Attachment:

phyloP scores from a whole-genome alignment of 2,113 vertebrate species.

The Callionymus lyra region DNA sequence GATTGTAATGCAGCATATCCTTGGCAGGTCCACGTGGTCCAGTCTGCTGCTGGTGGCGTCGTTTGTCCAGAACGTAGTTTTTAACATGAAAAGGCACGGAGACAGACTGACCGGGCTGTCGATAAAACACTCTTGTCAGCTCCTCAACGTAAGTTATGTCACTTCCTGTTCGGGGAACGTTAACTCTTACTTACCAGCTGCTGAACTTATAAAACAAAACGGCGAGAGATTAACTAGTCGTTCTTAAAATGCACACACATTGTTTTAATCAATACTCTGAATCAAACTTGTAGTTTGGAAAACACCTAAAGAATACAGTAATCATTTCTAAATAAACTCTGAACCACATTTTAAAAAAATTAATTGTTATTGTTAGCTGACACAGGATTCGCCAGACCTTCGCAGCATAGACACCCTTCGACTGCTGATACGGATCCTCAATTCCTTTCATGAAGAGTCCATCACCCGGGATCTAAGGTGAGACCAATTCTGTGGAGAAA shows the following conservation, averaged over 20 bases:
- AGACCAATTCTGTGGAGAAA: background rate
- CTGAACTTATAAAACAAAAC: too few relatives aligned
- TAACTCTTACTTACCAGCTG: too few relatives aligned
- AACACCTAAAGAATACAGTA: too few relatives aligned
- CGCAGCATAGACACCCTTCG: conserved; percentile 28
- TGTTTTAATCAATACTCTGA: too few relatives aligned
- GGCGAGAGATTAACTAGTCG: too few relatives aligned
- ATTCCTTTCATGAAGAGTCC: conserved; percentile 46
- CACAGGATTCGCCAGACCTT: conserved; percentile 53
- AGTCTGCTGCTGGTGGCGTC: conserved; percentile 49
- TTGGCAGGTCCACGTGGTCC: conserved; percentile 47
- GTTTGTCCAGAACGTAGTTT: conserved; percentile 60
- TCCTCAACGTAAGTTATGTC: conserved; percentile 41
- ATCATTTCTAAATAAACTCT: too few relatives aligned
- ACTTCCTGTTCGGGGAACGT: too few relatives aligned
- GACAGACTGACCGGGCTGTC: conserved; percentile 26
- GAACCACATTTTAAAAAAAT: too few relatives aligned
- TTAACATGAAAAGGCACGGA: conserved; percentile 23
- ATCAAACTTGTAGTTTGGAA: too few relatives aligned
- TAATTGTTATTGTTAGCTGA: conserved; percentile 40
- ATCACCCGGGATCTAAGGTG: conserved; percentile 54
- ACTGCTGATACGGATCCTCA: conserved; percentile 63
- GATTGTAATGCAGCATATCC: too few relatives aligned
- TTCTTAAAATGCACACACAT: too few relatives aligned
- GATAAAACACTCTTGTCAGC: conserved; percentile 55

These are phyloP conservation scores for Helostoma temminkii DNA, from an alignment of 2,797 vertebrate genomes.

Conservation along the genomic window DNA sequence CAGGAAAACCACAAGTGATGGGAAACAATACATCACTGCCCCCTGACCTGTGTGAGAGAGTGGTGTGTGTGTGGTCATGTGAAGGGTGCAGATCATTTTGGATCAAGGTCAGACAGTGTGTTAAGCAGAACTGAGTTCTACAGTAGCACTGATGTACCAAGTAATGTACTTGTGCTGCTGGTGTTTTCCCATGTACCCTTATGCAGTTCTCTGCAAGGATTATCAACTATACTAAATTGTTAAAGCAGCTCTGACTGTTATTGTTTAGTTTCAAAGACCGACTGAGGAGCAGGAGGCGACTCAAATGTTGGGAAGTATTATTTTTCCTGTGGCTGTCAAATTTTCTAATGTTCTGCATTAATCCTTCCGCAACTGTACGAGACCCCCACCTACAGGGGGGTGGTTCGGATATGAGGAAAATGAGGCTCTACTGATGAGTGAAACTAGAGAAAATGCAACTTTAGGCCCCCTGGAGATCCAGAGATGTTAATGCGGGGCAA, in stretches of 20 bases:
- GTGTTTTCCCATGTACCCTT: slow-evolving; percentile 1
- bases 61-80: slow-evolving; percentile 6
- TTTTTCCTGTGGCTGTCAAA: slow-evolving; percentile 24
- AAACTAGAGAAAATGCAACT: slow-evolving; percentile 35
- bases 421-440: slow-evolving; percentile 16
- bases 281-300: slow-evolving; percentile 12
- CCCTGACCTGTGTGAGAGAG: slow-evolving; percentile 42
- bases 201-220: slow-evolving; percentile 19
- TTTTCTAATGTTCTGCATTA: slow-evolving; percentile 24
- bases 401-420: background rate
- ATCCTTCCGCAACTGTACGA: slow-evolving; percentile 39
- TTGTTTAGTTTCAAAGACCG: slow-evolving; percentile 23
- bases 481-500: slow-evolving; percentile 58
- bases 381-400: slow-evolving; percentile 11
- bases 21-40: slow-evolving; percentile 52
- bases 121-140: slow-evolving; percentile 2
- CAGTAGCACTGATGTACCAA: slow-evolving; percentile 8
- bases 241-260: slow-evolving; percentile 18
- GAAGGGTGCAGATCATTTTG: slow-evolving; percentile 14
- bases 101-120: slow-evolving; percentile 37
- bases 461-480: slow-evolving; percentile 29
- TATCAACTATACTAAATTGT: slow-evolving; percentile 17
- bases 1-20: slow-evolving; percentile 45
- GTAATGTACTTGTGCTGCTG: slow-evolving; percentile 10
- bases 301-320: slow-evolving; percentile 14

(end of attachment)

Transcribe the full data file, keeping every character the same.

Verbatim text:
phyloP scores from a whole-genome alignment of 2,113 vertebrate species.

The Callionymus lyra region DNA sequence GATTGTAATGCAGCATATCCTTGGCAGGTCCACGTGGTCCAGTCTGCTGCTGGTGGCGTCGTTTGTCCAGAACGTAGTTTTTAACATGAAAAGGCACGGAGACAGACTGACCGGGCTGTCGATAAAACACTCTTGTCAGCTCCTCAACGTAAGTTATGTCACTTCCTGTTCGGGGAACGTTAACTCTTACTTACCAGCTGCTGAACTTATAAAACAAAACGGCGAGAGATTAACTAGTCGTTCTTAAAATGCACACACATTGTTTTAATCAATACTCTGAATCAAACTTGTAGTTTGGAAAACACCTAAAGAATACAGTAATCATTTCTAAATAAACTCTGAACCACATTTTAAAAAAATTAATTGTTATTGTTAGCTGACACAGGATTCGCCAGACCTTCGCAGCATAGACACCCTTCGACTGCTGATACGGATCCTCAATTCCTTTCATGAAGAGTCCATCACCCGGGATCTAAGGTGAGACCAATTCTGTGGAGAAA shows the following conservation, averaged over 20 bases:
- AGACCAATTCTGTGGAGAAA: background rate
- CTGAACTTATAAAACAAAAC: too few relatives aligned
- TAACTCTTACTTACCAGCTG: too few relatives aligned
- AACACCTAAAGAATACAGTA: too few relatives aligned
- CGCAGCATAGACACCCTTCG: conserved; percentile 28
- TGTTTTAATCAATACTCTGA: too few relatives aligned
- GGCGAGAGATTAACTAGTCG: too few relatives aligned
- ATTCCTTTCATGAAGAGTCC: conserved; percentile 46
- CACAGGATTCGCCAGACCTT: conserved; percentile 53
- AGTCTGCTGCTGGTGGCGTC: conserved; percentile 49
- TTGGCAGGTCCACGTGGTCC: conserved; percentile 47
- GTTTGTCCAGAACGTAGTTT: conserved; percentile 60
- TCCTCAACGTAAGTTATGTC: conserved; percentile 41
- ATCATTTCTAAATAAACTCT: too few relatives aligned
- ACTTCCTGTTCGGGGAACGT: too few relatives aligned
- GACAGACTGACCGGGCTGTC: conserved; percentile 26
- GAACCACATTTTAAAAAAAT: too few relatives aligned
- TTAACATGAAAAGGCACGGA: conserved; percentile 23
- ATCAAACTTGTAGTTTGGAA: too few relatives aligned
- TAATTGTTATTGTTAGCTGA: conserved; percentile 40
- ATCACCCGGGATCTAAGGTG: conserved; percentile 54
- ACTGCTGATACGGATCCTCA: conserved; percentile 63
- GATTGTAATGCAGCATATCC: too few relatives aligned
- TTCTTAAAATGCACACACAT: too few relatives aligned
- GATAAAACACTCTTGTCAGC: conserved; percentile 55

These are phyloP conservation scores for Helostoma temminkii DNA, from an alignment of 2,797 vertebrate genomes.

Conservation along the genomic window DNA sequence CAGGAAAACCACAAGTGATGGGAAACAATACATCACTGCCCCCTGACCTGTGTGAGAGAGTGGTGTGTGTGTGGTCATGTGAAGGGTGCAGATCATTTTGGATCAAGGTCAGACAGTGTGTTAAGCAGAACTGAGTTCTACAGTAGCACTGATGTACCAAGTAATGTACTTGTGCTGCTGGTGTTTTCCCATGTACCCTTATGCAGTTCTCTGCAAGGATTATCAACTATACTAAATTGTTAAAGCAGCTCTGACTGTTATTGTTTAGTTTCAAAGACCGACTGAGGAGCAGGAGGCGACTCAAATGTTGGGAAGTATTATTTTTCCTGTGGCTGTCAAATTTTCTAATGTTCTGCATTAATCCTTCCGCAACTGTACGAGACCCCCACCTACAGGGGGGTGGTTCGGATATGAGGAAAATGAGGCTCTACTGATGAGTGAAACTAGAGAAAATGCAACTTTAGGCCCCCTGGAGATCCAGAGATGTTAATGCGGGGCAA, in stretches of 20 bases:
- GTGTTTTCCCATGTACCCTT: slow-evolving; percentile 1
- bases 61-80: slow-evolving; percentile 6
- TTTTTCCTGTGGCTGTCAAA: slow-evolving; percentile 24
- AAACTAGAGAAAATGCAACT: slow-evolving; percentile 35
- bases 421-440: slow-evolving; percentile 16
- bases 281-300: slow-evolving; percentile 12
- CCCTGACCTGTGTGAGAGAG: slow-evolving; percentile 42
- bases 201-220: slow-evolving; percentile 19
- TTTTCTAATGTTCTGCATTA: slow-evolving; percentile 24
- bases 401-420: background rate
- ATCCTTCCGCAACTGTACGA: slow-evolving; percentile 39
- TTGTTTAGTTTCAAAGACCG: slow-evolving; percentile 23
- bases 481-500: slow-evolving; percentile 58
- bases 381-400: slow-evolving; percentile 11
- bases 21-40: slow-evolving; percentile 52
- bases 121-140: slow-evolving; percentile 2
- CAGTAGCACTGATGTACCAA: slow-evolving; percentile 8
- bases 241-260: slow-evolving; percentile 18
- GAAGGGTGCAGATCATTTTG: slow-evolving; percentile 14
- bases 101-120: slow-evolving; percentile 37
- bases 461-480: slow-evolving; percentile 29
- TATCAACTATACTAAATTGT: slow-evolving; percentile 17
- bases 1-20: slow-evolving; percentile 45
- GTAATGTACTTGTGCTGCTG: slow-evolving; percentile 10
- bases 301-320: slow-evolving; percentile 14